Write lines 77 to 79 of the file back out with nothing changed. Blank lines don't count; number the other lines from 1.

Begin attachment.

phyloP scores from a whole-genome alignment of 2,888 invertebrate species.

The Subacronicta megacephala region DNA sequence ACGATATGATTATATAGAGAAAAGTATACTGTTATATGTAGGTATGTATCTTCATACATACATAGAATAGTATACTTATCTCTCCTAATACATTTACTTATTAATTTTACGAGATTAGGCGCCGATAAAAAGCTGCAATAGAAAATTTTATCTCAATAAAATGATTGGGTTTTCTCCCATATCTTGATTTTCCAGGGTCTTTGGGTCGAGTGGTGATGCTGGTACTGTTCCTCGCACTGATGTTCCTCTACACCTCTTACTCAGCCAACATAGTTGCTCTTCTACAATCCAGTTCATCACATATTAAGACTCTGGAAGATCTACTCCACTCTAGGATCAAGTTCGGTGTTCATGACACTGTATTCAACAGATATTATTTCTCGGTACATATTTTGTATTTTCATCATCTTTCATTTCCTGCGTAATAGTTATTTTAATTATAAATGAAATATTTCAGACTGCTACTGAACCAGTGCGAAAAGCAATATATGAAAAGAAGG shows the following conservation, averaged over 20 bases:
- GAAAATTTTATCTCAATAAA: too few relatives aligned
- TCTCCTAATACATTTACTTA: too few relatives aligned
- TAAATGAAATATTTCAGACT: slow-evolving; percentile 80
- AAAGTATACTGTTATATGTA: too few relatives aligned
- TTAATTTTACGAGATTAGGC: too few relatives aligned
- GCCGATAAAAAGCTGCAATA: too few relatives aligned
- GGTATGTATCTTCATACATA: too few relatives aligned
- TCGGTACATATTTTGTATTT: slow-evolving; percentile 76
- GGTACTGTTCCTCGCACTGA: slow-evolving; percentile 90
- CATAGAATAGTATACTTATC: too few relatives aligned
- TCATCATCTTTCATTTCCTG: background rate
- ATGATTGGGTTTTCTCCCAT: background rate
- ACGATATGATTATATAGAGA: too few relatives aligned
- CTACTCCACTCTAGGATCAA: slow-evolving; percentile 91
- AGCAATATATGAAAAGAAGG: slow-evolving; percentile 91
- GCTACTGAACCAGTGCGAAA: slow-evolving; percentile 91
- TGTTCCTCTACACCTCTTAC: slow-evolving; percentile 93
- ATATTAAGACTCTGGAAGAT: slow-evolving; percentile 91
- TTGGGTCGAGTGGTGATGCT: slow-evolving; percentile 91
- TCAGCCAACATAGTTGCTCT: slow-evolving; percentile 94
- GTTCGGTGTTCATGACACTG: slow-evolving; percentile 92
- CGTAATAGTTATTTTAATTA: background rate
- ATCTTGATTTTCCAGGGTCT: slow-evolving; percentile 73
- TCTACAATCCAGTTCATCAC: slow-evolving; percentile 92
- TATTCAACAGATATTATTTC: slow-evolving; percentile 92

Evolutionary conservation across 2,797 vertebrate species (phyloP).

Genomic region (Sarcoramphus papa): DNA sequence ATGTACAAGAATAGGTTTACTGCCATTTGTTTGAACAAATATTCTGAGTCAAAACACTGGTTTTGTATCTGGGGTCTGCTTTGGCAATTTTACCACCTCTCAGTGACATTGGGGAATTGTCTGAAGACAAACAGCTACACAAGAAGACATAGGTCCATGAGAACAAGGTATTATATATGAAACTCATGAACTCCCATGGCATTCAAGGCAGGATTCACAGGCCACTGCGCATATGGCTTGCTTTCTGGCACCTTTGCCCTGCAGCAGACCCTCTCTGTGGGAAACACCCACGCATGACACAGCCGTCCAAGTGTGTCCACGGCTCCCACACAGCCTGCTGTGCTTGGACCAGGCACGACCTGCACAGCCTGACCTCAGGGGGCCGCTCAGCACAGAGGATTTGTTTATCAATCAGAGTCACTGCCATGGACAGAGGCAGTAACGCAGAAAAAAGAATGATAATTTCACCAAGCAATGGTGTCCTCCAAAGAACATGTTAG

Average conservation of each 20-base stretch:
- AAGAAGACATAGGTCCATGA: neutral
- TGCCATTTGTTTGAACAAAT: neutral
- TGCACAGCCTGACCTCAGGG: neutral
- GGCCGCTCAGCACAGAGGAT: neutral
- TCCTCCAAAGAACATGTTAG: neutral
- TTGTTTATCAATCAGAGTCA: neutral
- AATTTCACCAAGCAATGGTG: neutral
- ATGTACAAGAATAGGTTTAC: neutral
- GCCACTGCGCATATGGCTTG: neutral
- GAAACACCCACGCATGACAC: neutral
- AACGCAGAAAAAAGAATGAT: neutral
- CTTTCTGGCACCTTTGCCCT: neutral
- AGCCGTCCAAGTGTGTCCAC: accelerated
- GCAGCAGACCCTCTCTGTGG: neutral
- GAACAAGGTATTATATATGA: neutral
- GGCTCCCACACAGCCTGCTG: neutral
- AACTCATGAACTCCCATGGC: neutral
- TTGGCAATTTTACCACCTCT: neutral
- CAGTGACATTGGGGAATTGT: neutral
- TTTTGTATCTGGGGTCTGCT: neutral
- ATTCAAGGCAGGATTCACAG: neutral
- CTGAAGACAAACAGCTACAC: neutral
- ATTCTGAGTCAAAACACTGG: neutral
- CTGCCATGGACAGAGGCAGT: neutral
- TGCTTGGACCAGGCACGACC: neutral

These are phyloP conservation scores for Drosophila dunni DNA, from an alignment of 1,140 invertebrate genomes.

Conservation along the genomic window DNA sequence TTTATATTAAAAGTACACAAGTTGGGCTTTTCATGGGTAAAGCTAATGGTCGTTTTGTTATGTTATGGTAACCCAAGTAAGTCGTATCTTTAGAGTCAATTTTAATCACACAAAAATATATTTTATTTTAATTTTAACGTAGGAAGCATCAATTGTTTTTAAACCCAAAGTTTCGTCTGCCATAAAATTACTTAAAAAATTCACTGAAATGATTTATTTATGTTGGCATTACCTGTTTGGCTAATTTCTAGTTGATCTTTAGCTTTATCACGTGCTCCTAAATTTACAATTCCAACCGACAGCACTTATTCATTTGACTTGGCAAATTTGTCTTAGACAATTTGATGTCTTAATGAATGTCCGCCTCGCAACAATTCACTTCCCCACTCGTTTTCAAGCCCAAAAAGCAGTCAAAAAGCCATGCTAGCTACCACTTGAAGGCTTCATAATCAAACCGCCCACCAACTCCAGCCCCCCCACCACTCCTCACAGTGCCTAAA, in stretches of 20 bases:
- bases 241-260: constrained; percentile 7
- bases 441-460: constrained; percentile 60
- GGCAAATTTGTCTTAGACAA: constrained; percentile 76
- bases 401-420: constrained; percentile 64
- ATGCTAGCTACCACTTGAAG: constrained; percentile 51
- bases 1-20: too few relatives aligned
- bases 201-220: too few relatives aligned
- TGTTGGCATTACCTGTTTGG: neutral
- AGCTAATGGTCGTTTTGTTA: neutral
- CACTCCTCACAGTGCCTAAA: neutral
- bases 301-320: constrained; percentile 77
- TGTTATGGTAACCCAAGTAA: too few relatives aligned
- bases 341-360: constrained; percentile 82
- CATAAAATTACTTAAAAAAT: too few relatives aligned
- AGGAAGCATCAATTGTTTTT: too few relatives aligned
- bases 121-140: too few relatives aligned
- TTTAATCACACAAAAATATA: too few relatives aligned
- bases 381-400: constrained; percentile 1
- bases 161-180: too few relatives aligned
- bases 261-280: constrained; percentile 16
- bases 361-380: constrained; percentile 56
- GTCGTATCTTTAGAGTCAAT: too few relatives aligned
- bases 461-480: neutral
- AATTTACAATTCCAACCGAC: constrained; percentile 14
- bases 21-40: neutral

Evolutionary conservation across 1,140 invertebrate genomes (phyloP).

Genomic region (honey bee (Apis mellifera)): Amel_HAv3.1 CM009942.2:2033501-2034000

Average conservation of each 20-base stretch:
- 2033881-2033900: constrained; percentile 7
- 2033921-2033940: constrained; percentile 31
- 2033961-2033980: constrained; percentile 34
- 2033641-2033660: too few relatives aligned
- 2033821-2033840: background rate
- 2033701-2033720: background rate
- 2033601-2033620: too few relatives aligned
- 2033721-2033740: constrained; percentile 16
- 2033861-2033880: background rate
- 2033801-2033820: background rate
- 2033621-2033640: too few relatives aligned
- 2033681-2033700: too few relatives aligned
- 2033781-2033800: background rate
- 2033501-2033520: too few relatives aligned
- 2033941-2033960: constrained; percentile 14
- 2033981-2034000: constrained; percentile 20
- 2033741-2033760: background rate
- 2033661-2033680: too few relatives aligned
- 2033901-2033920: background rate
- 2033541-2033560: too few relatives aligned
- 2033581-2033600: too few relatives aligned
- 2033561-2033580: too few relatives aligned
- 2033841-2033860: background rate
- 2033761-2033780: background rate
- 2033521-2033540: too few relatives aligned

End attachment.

- bases 261-280: constrained; percentile 16
- bases 361-380: constrained; percentile 56
- GTCGTATCTTTAGAGTCAAT: too few relatives aligned